“I think that’s why we have momentum, because I think the people in our program are like, man, hockey is getting better, basketball is getting better and we’re winning championships in all of these other sports. Let’s go,” Bamford added. “Let’s take the next step. And that’s exciting, that’s what you want.”

The Minuteman football team seems to be the one outlier when it comes to the excitement around the athletic program. In a year thought to be its best chance for a bowl game since it made the switch to the Football Bowl Subdivision, UMass has fallen flat out of the gate — save for a big season-opening win over Duquesne — recording a rather dismal 1-3 record to start the 2018 campaign.

Most recently, the Minutemen were ousted by Florida International last Saturday, falling 63-24. During this current losing skid, UMass has looked particularly overmatched defensively, being outscored 152-58 over the three-game span.

Although the outlook for this season has taken a sharp turn for the worse, Bamford still has hope.

“I would say this, when you look at a football schedule and as an independent, I tried to build this schedule in a way where we could go out and really figure out if we could acquit ourselves and get ourselves prepared to be a bowl eligible team,” said Bamford. “I want us to be patient and support our guys and our coaches because I think we’re going to have a level of success this year that we can point to and be proud of, I really do. I think there’s plenty of runway ahead of us. We’ve got talent on this roster – we’ve got coaching talent. I think we’re going to have a level of success moving forward.”

Last season, the Minutemen went 4-8 and coach Mark Whipple’s contract was set to expire after the 2018 season. It was up for debate whether or not Bamford would choose to extend Whipple or add to his coaching tree at UMass with an outside hire. On April 30, however, Bamford reupped Whipple for two more seasons. Despite the poor start to the 2018 season, Bamford has faith in Whipple’s ability as a coach.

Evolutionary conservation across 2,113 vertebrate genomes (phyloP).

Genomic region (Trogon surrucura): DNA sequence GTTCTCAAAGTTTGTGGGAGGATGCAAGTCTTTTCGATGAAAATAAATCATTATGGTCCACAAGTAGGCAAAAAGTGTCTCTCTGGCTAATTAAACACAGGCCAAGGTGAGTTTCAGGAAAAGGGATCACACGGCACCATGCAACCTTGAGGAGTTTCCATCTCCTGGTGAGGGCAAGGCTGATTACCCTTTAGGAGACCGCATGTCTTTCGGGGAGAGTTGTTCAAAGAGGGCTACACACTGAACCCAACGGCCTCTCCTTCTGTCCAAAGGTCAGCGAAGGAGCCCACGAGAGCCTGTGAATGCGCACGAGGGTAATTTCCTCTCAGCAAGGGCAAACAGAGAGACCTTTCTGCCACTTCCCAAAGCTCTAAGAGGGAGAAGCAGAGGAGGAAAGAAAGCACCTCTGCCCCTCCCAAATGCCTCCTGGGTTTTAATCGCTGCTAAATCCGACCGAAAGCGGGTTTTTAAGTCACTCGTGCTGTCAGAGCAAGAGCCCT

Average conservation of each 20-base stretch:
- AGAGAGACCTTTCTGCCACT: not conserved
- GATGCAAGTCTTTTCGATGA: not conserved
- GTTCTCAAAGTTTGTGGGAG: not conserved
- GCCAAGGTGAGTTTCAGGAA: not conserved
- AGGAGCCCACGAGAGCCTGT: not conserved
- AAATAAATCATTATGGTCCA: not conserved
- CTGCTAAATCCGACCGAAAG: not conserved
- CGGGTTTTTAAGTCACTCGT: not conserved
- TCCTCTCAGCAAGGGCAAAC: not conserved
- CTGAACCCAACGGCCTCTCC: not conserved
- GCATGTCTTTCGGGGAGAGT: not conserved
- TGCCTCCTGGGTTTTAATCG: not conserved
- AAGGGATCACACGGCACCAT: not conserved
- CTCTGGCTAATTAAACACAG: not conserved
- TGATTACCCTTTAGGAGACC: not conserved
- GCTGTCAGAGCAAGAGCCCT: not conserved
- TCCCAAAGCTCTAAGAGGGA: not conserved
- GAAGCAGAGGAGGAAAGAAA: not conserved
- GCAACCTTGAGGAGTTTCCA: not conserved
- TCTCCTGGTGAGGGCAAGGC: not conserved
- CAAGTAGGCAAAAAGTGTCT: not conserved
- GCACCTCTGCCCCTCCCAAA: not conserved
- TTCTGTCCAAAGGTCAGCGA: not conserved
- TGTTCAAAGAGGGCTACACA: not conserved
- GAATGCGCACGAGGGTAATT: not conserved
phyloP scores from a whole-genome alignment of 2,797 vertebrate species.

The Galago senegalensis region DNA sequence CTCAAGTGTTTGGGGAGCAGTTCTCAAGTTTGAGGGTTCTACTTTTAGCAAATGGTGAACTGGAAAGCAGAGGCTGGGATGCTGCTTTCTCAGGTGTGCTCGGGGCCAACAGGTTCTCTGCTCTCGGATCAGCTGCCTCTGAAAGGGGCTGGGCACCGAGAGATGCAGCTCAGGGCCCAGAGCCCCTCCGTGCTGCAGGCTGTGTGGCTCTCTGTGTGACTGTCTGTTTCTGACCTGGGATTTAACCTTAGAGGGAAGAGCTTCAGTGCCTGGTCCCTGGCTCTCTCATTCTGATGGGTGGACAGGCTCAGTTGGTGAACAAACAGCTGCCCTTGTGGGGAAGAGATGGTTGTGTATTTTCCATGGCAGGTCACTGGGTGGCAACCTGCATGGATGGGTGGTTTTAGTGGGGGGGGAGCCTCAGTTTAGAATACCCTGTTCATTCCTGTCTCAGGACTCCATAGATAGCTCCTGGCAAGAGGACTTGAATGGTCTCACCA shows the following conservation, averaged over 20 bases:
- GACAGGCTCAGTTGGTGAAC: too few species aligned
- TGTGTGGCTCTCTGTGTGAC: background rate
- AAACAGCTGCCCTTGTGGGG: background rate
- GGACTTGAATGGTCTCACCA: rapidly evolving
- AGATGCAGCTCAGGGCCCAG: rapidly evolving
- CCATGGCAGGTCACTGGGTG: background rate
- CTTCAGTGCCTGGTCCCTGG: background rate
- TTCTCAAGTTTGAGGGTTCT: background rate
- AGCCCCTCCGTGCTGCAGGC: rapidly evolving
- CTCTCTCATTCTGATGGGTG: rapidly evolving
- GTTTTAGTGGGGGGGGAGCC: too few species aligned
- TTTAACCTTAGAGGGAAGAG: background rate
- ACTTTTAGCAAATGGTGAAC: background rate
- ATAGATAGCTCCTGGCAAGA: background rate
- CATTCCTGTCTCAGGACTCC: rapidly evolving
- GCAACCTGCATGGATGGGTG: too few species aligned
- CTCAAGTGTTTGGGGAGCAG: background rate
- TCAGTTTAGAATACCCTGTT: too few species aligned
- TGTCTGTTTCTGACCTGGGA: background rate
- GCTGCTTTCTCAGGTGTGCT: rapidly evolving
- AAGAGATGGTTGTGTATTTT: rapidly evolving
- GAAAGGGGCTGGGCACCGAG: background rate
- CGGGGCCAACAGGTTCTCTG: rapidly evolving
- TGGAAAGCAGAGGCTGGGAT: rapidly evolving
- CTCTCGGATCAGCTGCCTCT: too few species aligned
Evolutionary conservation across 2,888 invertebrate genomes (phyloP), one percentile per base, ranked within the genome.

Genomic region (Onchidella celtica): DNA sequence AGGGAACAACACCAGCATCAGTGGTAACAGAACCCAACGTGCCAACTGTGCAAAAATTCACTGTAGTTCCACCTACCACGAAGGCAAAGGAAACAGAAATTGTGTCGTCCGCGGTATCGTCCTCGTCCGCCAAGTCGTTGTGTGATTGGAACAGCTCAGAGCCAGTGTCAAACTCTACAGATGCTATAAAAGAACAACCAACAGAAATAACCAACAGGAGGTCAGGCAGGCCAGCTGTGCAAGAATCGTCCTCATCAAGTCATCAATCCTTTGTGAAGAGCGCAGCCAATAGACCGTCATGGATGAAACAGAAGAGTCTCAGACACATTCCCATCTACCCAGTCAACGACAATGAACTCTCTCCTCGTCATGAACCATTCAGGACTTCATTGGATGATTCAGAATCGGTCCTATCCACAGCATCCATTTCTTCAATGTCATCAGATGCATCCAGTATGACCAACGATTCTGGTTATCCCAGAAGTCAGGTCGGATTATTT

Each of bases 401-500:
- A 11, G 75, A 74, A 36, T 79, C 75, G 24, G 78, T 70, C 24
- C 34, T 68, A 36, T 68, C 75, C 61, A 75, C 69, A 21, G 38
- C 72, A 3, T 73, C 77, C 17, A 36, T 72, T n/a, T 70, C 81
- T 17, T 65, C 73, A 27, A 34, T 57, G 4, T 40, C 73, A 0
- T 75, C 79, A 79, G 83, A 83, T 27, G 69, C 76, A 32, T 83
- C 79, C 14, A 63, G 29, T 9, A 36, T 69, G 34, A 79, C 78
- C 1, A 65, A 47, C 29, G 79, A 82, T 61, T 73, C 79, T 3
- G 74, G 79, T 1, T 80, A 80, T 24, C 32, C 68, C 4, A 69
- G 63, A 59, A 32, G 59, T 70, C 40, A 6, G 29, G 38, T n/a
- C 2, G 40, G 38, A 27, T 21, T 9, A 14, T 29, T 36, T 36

“I love [Whipple] because he’s comfortable in his own skin. He’s been through it – he focuses on things that impact winning. He doesn’t worry about stuff that doesn’t matter,” Bamford said. “He and I talk all the time about ways that we can help him as an institution – as an athletic department – to get better. We have to continue to invest in this football program and I believe in [Whipple].

“[Whipple’s] won everywhere he’s been, but we don’t have the biggest budget – we don’t have what other schools spend so I think we have to be creative and I think we have to surround him with support systems that allow him to have success and our program to have success,” added Bamford. “But [Whipple’s] been a pleasure to work with and I’m fully supportive of him moving forward.”

UMass hopes to earn some momentum of its own when it hosts Charlotte this Saturday at McGuirk Alumni Stadium and will look to join a movement within the athletic department that, according to Bamford, is trending in the right direction.

(Editor’s Note: The Collegian’s interview with Ryan Bamford occurred on Wednesday, September 12, 2018, before UMass football’s game against FIU.)

Ryan Ames can be reached at [email protected] or on Twitter @_RyanAmes.